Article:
Sustainability 2011/12

Vehicle Safety

Dr. Saeed Barbat

Executive Technical Leader for Safety
Ford Research and Advanced Engineering

Dr. Saeed Barbat

I have been at Ford for 20 years, and over that time I’ve been involved in developing a host of technologies, tools and safety test methods that have made significant contributions to automotive safety. I concentrate on enhancing “passive-safety” technologies – such as vehicle safety structures, vehicle interiors and trim, airbags and safety belts – which are aimed at helping to protect occupants in the event of a crash. (“Active-safety” technologies, by contrast, are those that seek to prevent crashes.)

A decade or so ago, for example, we began to think more about how to mitigate the problems that occur when light-duty trucks and SUVs collide with small passenger cars. As one response, we developed the BlockerBeam™ in 1999, an industry-first technology for SUVs and light trucks that helps absorb crash energy in collisions and reduce or inhibit potential “over-ride” by lowering the point of impact, thereby providing better compatibility with smaller vehicles. We’ve also focused on the safety of our own small vehicles. The newly redesigned Ford Fiesta, for example, is made with high-strength steels and includes advanced airbag technologies. It has performed exceptionally well in third-party crash tests. We continue to focus on the safety of smaller cars as we respond to increasing consumer demand for lighter, more fuel-efficient vehicles.

One of our more recent passive-safety advancements was the world’s first rear-seat inflatable safety belt, which debuted on the 2011 Ford Explorer and has won numerous awards.

We have a comprehensive, science-based system at Ford for developing and executing new safety-related technologies. This system takes into account real-world accident data and societal trends, so we can focus on the kinds of enhancements that will make a difference in real-world safety.

And, real-world safety needs and safety regulations differ by global region. As a global company, we have to take these differences into account and respond to them appropriately. In India and China, for example, many vehicle-related fatalities involve pedestrians and cyclists. So regulations and countermeasures in those regions take into account those modes of transport. In China, we offer the Ford Mondeo and Edge equipped with safety technologies to help achieve the five-star requirements of the China New Car Assessment Program. Also, the Ford Fiesta earns top crash-test ratings in multiple global regions, including China, Europe and the U.S.

We’re using industry-leading tools to help develop our safety features. For example, we employ an adult digital human body model (developed by Ford) as a research tool to help us better understand the extent of tissue injuries that can occur during a crash. (By contrast, crash-test dummies measure the force of impact, but not potential injuries to internal organs.) We are also developing a child-size human body model to better understand the impacts of crashes on young passengers. These tools will also help in the development of more human-like crash dummies, with more sophisticated instrumentation.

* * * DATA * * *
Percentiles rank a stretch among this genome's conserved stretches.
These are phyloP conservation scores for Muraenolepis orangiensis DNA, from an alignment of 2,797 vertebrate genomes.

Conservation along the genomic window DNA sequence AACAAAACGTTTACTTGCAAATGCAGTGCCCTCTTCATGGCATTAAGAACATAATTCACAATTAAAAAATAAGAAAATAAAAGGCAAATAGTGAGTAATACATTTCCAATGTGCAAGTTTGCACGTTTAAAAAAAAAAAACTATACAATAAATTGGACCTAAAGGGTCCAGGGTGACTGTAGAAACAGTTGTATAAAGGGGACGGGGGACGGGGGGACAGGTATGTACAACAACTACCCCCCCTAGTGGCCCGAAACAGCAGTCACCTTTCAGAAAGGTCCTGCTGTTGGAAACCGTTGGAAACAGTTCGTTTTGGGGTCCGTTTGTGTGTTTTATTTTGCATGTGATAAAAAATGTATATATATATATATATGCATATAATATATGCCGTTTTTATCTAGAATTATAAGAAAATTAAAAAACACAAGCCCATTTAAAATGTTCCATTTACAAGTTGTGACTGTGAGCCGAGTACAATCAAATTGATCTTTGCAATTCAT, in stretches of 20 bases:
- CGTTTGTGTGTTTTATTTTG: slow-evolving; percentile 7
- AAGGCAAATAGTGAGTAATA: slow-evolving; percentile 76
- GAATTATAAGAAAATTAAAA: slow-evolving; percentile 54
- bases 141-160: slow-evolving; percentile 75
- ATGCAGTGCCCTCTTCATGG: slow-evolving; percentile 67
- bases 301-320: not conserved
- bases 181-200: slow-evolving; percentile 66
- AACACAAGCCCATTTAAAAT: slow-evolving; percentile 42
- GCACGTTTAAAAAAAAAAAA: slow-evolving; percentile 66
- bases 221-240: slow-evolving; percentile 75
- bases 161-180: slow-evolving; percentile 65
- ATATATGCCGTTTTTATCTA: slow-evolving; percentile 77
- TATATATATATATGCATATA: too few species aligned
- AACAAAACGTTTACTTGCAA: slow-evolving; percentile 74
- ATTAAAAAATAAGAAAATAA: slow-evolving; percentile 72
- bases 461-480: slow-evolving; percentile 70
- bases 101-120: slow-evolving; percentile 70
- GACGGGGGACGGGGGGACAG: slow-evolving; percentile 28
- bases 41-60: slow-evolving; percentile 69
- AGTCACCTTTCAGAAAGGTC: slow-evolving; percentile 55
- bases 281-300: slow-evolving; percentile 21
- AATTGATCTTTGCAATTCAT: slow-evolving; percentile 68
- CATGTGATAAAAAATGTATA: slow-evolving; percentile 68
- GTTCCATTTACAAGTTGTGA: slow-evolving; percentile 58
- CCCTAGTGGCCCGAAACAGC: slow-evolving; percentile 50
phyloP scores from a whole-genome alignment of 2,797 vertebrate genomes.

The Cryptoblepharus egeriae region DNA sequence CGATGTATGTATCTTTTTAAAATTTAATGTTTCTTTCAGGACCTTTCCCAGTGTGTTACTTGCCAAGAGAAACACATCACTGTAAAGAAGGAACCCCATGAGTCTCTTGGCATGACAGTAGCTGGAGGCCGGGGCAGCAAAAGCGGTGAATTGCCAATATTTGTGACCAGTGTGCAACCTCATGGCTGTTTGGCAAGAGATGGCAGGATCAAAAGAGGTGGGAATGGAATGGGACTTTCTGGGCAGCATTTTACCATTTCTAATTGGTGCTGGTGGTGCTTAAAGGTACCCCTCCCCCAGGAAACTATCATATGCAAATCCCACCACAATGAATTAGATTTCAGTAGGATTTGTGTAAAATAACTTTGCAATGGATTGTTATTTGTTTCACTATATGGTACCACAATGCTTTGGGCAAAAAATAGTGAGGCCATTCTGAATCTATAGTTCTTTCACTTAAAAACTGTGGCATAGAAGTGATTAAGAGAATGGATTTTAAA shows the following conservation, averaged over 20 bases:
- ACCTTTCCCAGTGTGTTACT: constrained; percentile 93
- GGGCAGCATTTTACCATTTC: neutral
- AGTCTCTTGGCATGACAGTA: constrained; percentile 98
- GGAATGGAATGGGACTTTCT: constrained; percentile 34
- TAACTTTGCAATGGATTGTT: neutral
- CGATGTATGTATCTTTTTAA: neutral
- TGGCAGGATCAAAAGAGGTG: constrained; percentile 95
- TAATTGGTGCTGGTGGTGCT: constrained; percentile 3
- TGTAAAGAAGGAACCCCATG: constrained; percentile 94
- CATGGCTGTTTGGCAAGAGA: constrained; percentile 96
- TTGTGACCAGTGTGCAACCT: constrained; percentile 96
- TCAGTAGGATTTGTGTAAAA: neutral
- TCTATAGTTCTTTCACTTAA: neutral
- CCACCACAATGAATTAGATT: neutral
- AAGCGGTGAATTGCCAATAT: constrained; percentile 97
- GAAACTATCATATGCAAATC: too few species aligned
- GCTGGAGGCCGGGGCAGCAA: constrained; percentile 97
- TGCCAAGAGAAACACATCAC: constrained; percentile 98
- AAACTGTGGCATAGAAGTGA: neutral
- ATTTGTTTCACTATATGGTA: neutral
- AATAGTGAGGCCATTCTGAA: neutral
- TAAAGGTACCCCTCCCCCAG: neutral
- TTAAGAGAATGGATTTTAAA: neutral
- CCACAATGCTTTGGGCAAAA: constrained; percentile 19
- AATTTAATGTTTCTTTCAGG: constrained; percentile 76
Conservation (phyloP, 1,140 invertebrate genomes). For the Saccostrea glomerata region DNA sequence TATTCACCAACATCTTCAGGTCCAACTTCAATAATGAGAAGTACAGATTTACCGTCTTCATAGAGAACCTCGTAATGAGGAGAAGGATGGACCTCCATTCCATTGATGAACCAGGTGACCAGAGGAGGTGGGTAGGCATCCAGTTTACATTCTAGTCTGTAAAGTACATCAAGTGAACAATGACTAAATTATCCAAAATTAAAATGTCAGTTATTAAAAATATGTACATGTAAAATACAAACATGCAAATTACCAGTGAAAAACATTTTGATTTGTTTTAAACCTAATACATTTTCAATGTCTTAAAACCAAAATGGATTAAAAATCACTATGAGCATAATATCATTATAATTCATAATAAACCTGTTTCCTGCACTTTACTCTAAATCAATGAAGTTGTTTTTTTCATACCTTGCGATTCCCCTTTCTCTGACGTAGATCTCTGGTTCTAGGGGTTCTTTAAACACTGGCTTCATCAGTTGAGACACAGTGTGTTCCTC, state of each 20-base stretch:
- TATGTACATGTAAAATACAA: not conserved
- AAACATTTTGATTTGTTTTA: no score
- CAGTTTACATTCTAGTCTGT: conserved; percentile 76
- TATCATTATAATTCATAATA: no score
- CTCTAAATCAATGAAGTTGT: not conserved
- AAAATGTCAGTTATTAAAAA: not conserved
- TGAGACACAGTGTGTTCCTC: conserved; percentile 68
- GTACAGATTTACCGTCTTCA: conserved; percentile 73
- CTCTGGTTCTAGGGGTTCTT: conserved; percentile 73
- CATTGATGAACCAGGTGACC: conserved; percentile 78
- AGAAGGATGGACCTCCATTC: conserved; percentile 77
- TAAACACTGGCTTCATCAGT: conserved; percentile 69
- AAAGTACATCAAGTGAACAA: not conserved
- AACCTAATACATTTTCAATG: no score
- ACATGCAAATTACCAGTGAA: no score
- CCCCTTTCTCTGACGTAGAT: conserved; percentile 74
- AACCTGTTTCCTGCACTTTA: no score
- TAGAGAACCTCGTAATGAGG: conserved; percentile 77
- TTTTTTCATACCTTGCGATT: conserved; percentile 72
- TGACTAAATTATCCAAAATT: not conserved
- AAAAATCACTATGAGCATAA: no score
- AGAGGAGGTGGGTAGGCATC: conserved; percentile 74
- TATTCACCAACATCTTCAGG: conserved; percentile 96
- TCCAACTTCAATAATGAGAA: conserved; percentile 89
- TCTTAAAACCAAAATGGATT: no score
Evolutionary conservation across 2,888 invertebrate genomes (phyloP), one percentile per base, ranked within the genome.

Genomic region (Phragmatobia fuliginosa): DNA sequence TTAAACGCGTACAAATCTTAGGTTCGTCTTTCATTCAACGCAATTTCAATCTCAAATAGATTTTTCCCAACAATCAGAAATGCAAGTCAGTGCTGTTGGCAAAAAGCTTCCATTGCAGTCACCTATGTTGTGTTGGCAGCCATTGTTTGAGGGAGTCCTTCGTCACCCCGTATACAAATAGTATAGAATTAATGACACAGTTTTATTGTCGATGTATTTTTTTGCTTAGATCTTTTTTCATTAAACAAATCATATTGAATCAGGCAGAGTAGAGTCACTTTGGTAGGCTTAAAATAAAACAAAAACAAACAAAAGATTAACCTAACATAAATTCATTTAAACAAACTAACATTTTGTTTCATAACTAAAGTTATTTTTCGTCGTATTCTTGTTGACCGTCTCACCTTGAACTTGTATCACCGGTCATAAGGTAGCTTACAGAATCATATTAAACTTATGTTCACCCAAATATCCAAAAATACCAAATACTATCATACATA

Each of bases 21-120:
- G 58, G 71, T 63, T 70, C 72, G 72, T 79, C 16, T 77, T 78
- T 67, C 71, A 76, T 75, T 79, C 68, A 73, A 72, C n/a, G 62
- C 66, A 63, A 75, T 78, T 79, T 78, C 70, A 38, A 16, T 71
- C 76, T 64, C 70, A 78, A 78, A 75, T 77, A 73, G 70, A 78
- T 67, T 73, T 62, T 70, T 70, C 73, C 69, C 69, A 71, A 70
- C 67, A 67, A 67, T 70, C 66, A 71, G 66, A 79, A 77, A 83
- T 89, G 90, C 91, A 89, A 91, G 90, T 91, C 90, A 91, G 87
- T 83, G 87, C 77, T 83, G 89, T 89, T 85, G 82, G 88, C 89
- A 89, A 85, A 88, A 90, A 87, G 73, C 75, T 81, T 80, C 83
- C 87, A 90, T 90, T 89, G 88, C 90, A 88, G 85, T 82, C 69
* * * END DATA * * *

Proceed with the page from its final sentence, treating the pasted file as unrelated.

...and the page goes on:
Looking ahead, we’ll continue research on rear-seat restraint systems for children and adults. Forthcoming research will also look at elderly protection, driver wellness, lithium-ion batteries, and even better lightweight technologies, such as parts made from carbon fiber.

When I think about the roadways of the future, I imagine a world of autonomous vehicles in which some accidents can be avoided altogether. Already, we’re seeing the regular introduction of new accident avoidance and driver assist technologies – such as Ford’s own Lane Departure Warning, Blind Spot Information System and Active Park Assist – which are moving us in that direction. These types of technologies will only increase in the years to come, and then autonomous driving may become reality.

Our vision is continuous safety improvement in our products worldwide. To further enhance real-world safety and to reduce fatalities, we also focus on integrated safety – in other words, find more ways to integrate passive and active safety technologies to allow greater flexibility in occupant crash protection under a variety of crash conditions, through restraint and structure “adaptivity.” We’re already doing this in some cases; for example, Ford’s Collision Warning with Brake Support technology uses sensors to determine if a crash is imminent, and then “pretensions” the brakes so they can be deployed more quickly. So, an area for future work is to determine how we can increasingly put active sensors to work in combination with passive-safety systems.